May 21, 2020 - Economy & Business

2.4 million Americans filed for unemployment last week

Data: U.S. Employment and Training Administration via FRED; Chart: Andrew Witherspoon/Axios

Another 2.43 million workers filed for unemployment benefits last week, the Department of Labor said on Thursday.

Why it matters: Americans are still filing jobless claims at historically high rates as the coronavirus crisis takes a record toll on the economy.

The big picture: The pace of weekly unemployment filings has slowed from the peak, but the number of newly filed claims continues to be devastatingly high.

  • For comparison, the record number of filings before the pandemic was set in 1982, when 695,000 people filed for unemployment.
  • New York state's Labor Department told reporters on Tuesday it has paid out 4.5 years worth of unemployment benefits in just over two months.

By the numbers: Continuing claims, which show the number of Americans collecting unemployment after their initial application, jumped by 2.5 million to another record 25 million — a sign unemployment is lingering even as states reopen.

  • Of note: This figure reports with a 2-week lag.

The backdrop: The federal stimulus bill passed in late March grants an additional $600 in benefits per week to jobless Americans. These more generous benefits are set to stop at the end of July.

  • The bill also created "pandemic unemployment assistance," which extends unemployment benefits to self-employed and gig workers.
  • The main jobless claims figure doesn't count people applying for this program. A separate part of the release shows 2.2 million people across 35 states applied for this program last week.
  • It also excludes jobless Americans whose applications weren't yet processed. Florida is among the states whose unemployment systems are still seeing delays, the Wall Street Journal reported this week.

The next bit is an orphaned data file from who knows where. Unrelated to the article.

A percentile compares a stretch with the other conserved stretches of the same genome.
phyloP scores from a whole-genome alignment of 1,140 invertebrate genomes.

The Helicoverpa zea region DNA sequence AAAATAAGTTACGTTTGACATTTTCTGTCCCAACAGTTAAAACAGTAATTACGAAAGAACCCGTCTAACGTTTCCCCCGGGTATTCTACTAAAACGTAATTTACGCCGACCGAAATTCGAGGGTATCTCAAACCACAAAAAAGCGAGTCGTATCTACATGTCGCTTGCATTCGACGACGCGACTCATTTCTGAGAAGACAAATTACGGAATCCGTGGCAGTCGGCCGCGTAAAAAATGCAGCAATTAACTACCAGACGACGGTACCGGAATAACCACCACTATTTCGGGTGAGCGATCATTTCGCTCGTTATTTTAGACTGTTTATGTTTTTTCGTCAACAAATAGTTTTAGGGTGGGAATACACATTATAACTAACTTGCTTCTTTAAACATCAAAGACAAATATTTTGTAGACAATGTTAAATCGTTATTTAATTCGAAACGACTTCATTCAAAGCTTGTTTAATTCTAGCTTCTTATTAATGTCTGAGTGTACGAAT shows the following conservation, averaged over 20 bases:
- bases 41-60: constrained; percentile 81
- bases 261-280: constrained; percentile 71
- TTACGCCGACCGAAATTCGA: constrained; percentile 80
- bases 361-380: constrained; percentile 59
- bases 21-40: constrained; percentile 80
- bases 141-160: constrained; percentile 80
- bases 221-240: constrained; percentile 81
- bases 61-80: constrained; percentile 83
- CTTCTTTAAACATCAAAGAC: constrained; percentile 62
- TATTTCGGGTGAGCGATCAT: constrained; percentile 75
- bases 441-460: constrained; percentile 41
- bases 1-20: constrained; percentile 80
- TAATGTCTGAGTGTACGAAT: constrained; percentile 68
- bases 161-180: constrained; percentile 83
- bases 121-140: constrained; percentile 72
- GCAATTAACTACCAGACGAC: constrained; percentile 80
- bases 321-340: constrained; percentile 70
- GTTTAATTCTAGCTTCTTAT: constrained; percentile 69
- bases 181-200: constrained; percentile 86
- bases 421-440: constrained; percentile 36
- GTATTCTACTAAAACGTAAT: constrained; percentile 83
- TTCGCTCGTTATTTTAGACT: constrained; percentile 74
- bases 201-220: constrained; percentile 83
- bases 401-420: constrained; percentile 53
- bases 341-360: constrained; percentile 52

The bottom line: Economists warn job losses meant to be temporary could become permanent.

  • Businesses starting to reopen may not need the same number of workers as they did pre-pandemic — especially if they're operating at reduced capacity.
  • Plus, the coronavirus economic impact has rippled to other industries that weren't forced to close — including local newspapers and startups — as the country locked down and demand shriveled up.

Go deeper

The difficulty of calculating the real unemployment rate

Data: U.S. Department of Labor; Note: Initial traditional state claims from the weeks of May 23 and 30, continuing traditional claims from May 23. Initial PUA claims from May 16, 23, and 30, continuing PUA and other programs from May 16; Chart: Andrew Witherspoon/Axios

The shocking May jobs report — with a decline in the unemployment rate to 13.3% and more than 2 million jobs added — destroyed expectations of a much worse economic picture.

Why it matters: Traditional economic reports have failed to keep up with the devastation of the coronavirus pandemic and have made it nearly impossible for researchers to determine the state of the U.S. labor market or the economy.

Jun 4, 2020 - Health

HHS requests data on race and ethnicity with coronavirus test results

A nurse writes a note as a team of doctors and nurses performs a procedure on a coronavirus patient in the Regional Medical Center on May 21 in San Jose, California. Photo: Justin Sullivan/Getty Images

The Department of Health and Human Services moved on Thursday to require that an individual's race, ethnicity, age and sex be submitted to the agency with novel coronavirus test results.

Why it matters: Some cities and states have reported the virus is killing black people at disproportionately high rates. There are gaps in the national picture of how many people of color are affected, since the data has not been a requirement for states to collect or disclose.

Trump's week of viral quicksand

Data: NewsWhip; Chart: Andrew Witherspoon/Axios

Stories about President Trump's photo op at St. John's church after peaceful protesters were forcefully cleared from the area averaged the most online attention of any issue about the president this week.

Why it matters: Trump's force-over-compassion approach to the demonstrators protesting the murder of George Floyd had Republican allies backpedaling to keep a distance — and led to a wave of condemnations that got plenty of online traction on their own.